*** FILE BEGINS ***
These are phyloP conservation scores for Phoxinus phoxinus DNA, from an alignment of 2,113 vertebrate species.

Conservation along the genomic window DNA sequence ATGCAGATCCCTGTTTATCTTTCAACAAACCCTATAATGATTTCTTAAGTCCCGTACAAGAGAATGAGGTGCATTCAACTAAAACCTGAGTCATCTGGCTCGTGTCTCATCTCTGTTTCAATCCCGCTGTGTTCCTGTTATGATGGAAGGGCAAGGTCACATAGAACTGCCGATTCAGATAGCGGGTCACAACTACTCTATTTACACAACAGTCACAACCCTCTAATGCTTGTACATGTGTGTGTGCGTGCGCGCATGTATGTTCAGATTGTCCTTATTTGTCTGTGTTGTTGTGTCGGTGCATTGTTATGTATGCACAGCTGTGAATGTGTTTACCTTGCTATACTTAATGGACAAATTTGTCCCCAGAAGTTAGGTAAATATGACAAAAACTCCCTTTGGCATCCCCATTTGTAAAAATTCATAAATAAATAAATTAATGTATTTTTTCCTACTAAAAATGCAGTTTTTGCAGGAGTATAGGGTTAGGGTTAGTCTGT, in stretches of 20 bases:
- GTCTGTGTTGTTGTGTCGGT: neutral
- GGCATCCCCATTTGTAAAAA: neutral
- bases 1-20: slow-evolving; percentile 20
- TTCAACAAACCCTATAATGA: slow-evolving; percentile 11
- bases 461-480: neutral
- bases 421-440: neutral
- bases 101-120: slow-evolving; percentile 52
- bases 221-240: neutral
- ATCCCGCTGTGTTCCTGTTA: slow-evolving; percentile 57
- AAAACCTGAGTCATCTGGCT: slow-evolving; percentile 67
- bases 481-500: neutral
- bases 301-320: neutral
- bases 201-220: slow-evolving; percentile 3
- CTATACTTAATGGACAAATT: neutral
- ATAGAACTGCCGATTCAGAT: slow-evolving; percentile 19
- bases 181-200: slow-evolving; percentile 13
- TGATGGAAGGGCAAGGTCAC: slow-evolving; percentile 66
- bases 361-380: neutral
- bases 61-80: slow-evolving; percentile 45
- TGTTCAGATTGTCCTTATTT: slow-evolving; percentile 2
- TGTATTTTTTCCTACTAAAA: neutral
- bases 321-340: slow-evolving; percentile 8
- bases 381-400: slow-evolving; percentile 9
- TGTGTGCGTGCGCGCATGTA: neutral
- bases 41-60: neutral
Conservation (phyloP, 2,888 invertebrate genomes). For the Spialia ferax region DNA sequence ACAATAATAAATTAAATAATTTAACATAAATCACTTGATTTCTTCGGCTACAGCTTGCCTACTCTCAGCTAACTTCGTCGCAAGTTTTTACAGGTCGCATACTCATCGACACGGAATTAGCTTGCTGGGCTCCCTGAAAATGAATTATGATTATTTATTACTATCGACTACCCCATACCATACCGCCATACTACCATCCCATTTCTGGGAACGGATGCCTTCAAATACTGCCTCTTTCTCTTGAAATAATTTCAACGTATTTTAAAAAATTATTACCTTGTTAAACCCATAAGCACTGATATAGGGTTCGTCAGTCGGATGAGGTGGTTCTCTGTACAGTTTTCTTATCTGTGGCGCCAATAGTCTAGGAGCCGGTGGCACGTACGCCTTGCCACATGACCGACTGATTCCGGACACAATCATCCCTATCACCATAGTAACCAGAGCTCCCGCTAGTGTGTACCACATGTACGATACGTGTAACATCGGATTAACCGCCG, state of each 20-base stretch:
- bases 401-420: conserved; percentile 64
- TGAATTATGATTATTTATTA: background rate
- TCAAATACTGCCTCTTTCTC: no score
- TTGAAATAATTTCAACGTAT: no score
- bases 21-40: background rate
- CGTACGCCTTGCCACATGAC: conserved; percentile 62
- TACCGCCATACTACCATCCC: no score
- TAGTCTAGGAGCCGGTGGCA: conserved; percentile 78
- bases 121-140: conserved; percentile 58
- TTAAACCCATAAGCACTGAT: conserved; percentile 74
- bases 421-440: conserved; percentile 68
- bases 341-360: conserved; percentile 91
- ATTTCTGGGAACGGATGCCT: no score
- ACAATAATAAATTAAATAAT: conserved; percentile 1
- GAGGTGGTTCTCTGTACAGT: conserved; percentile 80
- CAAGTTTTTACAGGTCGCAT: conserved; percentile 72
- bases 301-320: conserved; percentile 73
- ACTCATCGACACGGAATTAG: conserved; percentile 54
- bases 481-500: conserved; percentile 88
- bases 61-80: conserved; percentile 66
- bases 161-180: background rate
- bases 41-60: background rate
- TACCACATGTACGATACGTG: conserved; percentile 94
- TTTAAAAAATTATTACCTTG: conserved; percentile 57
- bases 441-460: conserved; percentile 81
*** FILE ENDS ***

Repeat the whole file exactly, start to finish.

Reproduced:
These are phyloP conservation scores for Phoxinus phoxinus DNA, from an alignment of 2,113 vertebrate species.

Conservation along the genomic window DNA sequence ATGCAGATCCCTGTTTATCTTTCAACAAACCCTATAATGATTTCTTAAGTCCCGTACAAGAGAATGAGGTGCATTCAACTAAAACCTGAGTCATCTGGCTCGTGTCTCATCTCTGTTTCAATCCCGCTGTGTTCCTGTTATGATGGAAGGGCAAGGTCACATAGAACTGCCGATTCAGATAGCGGGTCACAACTACTCTATTTACACAACAGTCACAACCCTCTAATGCTTGTACATGTGTGTGTGCGTGCGCGCATGTATGTTCAGATTGTCCTTATTTGTCTGTGTTGTTGTGTCGGTGCATTGTTATGTATGCACAGCTGTGAATGTGTTTACCTTGCTATACTTAATGGACAAATTTGTCCCCAGAAGTTAGGTAAATATGACAAAAACTCCCTTTGGCATCCCCATTTGTAAAAATTCATAAATAAATAAATTAATGTATTTTTTCCTACTAAAAATGCAGTTTTTGCAGGAGTATAGGGTTAGGGTTAGTCTGT, in stretches of 20 bases:
- GTCTGTGTTGTTGTGTCGGT: neutral
- GGCATCCCCATTTGTAAAAA: neutral
- bases 1-20: slow-evolving; percentile 20
- TTCAACAAACCCTATAATGA: slow-evolving; percentile 11
- bases 461-480: neutral
- bases 421-440: neutral
- bases 101-120: slow-evolving; percentile 52
- bases 221-240: neutral
- ATCCCGCTGTGTTCCTGTTA: slow-evolving; percentile 57
- AAAACCTGAGTCATCTGGCT: slow-evolving; percentile 67
- bases 481-500: neutral
- bases 301-320: neutral
- bases 201-220: slow-evolving; percentile 3
- CTATACTTAATGGACAAATT: neutral
- ATAGAACTGCCGATTCAGAT: slow-evolving; percentile 19
- bases 181-200: slow-evolving; percentile 13
- TGATGGAAGGGCAAGGTCAC: slow-evolving; percentile 66
- bases 361-380: neutral
- bases 61-80: slow-evolving; percentile 45
- TGTTCAGATTGTCCTTATTT: slow-evolving; percentile 2
- TGTATTTTTTCCTACTAAAA: neutral
- bases 321-340: slow-evolving; percentile 8
- bases 381-400: slow-evolving; percentile 9
- TGTGTGCGTGCGCGCATGTA: neutral
- bases 41-60: neutral
Conservation (phyloP, 2,888 invertebrate genomes). For the Spialia ferax region DNA sequence ACAATAATAAATTAAATAATTTAACATAAATCACTTGATTTCTTCGGCTACAGCTTGCCTACTCTCAGCTAACTTCGTCGCAAGTTTTTACAGGTCGCATACTCATCGACACGGAATTAGCTTGCTGGGCTCCCTGAAAATGAATTATGATTATTTATTACTATCGACTACCCCATACCATACCGCCATACTACCATCCCATTTCTGGGAACGGATGCCTTCAAATACTGCCTCTTTCTCTTGAAATAATTTCAACGTATTTTAAAAAATTATTACCTTGTTAAACCCATAAGCACTGATATAGGGTTCGTCAGTCGGATGAGGTGGTTCTCTGTACAGTTTTCTTATCTGTGGCGCCAATAGTCTAGGAGCCGGTGGCACGTACGCCTTGCCACATGACCGACTGATTCCGGACACAATCATCCCTATCACCATAGTAACCAGAGCTCCCGCTAGTGTGTACCACATGTACGATACGTGTAACATCGGATTAACCGCCG, state of each 20-base stretch:
- bases 401-420: conserved; percentile 64
- TGAATTATGATTATTTATTA: background rate
- TCAAATACTGCCTCTTTCTC: no score
- TTGAAATAATTTCAACGTAT: no score
- bases 21-40: background rate
- CGTACGCCTTGCCACATGAC: conserved; percentile 62
- TACCGCCATACTACCATCCC: no score
- TAGTCTAGGAGCCGGTGGCA: conserved; percentile 78
- bases 121-140: conserved; percentile 58
- TTAAACCCATAAGCACTGAT: conserved; percentile 74
- bases 421-440: conserved; percentile 68
- bases 341-360: conserved; percentile 91
- ATTTCTGGGAACGGATGCCT: no score
- ACAATAATAAATTAAATAAT: conserved; percentile 1
- GAGGTGGTTCTCTGTACAGT: conserved; percentile 80
- CAAGTTTTTACAGGTCGCAT: conserved; percentile 72
- bases 301-320: conserved; percentile 73
- ACTCATCGACACGGAATTAG: conserved; percentile 54
- bases 481-500: conserved; percentile 88
- bases 61-80: conserved; percentile 66
- bases 161-180: background rate
- bases 41-60: background rate
- TACCACATGTACGATACGTG: conserved; percentile 94
- TTTAAAAAATTATTACCTTG: conserved; percentile 57
- bases 441-460: conserved; percentile 81